The child care system is broken; Congress must act

As a mother of three young children and a proud provider of child care, I cry out loud for the attention of Congress: the child care crisis in our country has reached a catastrophic level.

The pandemic has exposed longstanding issues facing the child care industry – for families, providers and children. Our elected leaders must understand the realities faced by providers like me and families like mine and bring about the change that is needed now.

Over the years, I’ve worked at a local early learning center, for Michigan’s Great Start Readiness Preschools, and even spent five years running a home-based child care program. I love my job and know its value to our children, but I am regularly overworked and underpaid. At the same time, I know the pain and frustration that parents in Michigan face as they try to find affordable, high-quality child care close to home.

The first problem is access. For most families I know, both parents have to work to pay rent or a mortgage and put food on the table. Staying home with my boys is not an option. I need – and want – to work. But when I was trying to re-enter the workforce after the birth of my third son, I couldn’t accept a job without also finding child care.

We put our baby on three different waiting lists, but no one had a baby opening. Long before the pandemic, there was not enough supply to meet the demand for childcare services in most parts of the country. Since the start of the pandemic, this problem has only gotten worse. Even after widespread closures stabilized at the start of COVID, providers still cannot operate at full capacity as many struggle to maintain full staff.

Early committed and dedicated educators are leaving in droves for jobs at places like Target and Starbucks, which offer better pay and benefits like health insurance and paid time off. According to the Center for the Study of Child Care Employment, Michigan’s first educators with bachelor’s degrees are paid 21.5% less than their counterparts in the K-8 system.

Meanwhile, providing the high-quality services children need in their early years of brain development requires special skills from teachers, often much longer workdays, and an increased risk during a pandemic of working with children too young people to be vaccinated. Within my own network of former colleagues, I can count on one hand the number of them who are still involved in childcare.

The second issue is affordability. In the end, I found a job at a center that was able to provide a place for Calvin, but even with a break in tuition, his care consumes half my salary. I want to be clear: without this reduction, I cannot pay for the care that I provide to other children for my own child.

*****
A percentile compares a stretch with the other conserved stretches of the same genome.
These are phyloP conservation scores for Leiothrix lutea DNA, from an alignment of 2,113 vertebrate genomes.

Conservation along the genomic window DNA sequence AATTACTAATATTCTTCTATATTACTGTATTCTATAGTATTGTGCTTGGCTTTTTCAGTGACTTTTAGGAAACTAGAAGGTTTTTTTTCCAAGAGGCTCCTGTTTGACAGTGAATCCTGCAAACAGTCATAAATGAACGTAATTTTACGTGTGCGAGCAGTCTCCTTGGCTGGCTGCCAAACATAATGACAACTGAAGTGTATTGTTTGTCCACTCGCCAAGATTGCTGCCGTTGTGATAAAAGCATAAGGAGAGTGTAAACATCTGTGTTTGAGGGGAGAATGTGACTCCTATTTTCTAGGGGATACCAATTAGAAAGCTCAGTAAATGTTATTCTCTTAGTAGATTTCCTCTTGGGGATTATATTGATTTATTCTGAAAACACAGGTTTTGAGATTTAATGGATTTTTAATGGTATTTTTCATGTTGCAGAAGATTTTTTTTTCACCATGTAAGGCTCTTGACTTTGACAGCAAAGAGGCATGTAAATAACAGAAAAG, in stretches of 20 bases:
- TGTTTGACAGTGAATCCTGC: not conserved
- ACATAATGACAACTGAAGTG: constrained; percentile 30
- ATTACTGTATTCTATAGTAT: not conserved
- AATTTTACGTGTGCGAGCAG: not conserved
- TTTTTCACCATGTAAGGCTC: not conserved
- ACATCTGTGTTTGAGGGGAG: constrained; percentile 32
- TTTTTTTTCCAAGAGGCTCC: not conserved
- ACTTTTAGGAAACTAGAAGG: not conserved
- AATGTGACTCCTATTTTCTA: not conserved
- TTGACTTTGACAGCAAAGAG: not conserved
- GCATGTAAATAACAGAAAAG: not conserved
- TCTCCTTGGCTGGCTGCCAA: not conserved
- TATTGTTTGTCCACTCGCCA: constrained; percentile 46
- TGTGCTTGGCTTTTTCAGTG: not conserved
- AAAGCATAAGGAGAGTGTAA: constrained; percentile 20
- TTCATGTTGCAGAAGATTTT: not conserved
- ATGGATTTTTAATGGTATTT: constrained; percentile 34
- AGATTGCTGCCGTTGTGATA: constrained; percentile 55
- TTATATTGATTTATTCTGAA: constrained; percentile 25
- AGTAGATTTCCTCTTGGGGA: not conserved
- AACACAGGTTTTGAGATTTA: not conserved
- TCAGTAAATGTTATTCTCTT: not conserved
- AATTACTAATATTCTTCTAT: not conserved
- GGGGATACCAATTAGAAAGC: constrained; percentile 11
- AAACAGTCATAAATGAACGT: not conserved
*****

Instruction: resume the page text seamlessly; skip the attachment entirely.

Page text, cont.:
Here in Michigan, the average annual cost of child care is over $10,000 per child. In fact, the child care calculation does not work for anyone. In our current system, without the public investment we need, providers can only charge prices that enough families can work, which falls far short of covering the true cost of providing care. This means early educators are paid far less than we are worth, rarely a living wage. Early educators like me will continue to leave their jobs for higher paying opportunities if substantial changes are not made.

The third problem is quality. I am proud to be a child care provider. As difficult as this job can be at times, I know how important the early years are to a child’s healthy development. I am passionate about creating a safe and nurturing environment for children in my community, helping them learn and grow while their parents are at work. Every child deserves a good start and every parent wants the best for their children. Unfortunately, our broken child care system places too many families in poor quality child care – and that includes the families of child care professionals, too. Years of research tell us that poor quality care for today’s children has dire consequences for our future. We know better.

I call on Michigan policymakers, including Senators Gary Peters and Debbie Stabenow, to share my passion and support the providers, families, and children they represent. We have been clamoring for congressional attention for decades. Without intervention, a failing system will only get worse. I have heard many policy makers talk about the need to resolve this crisis, but we need action.

Congress must pass comprehensive legislation that will allow child care providers to support their staff members with competitive salaries and help families access affordable, high-quality early education. Our future, and that of so many families like mine, depends on it.

Emily Rodenbeck is a mother and educator at Temperance.

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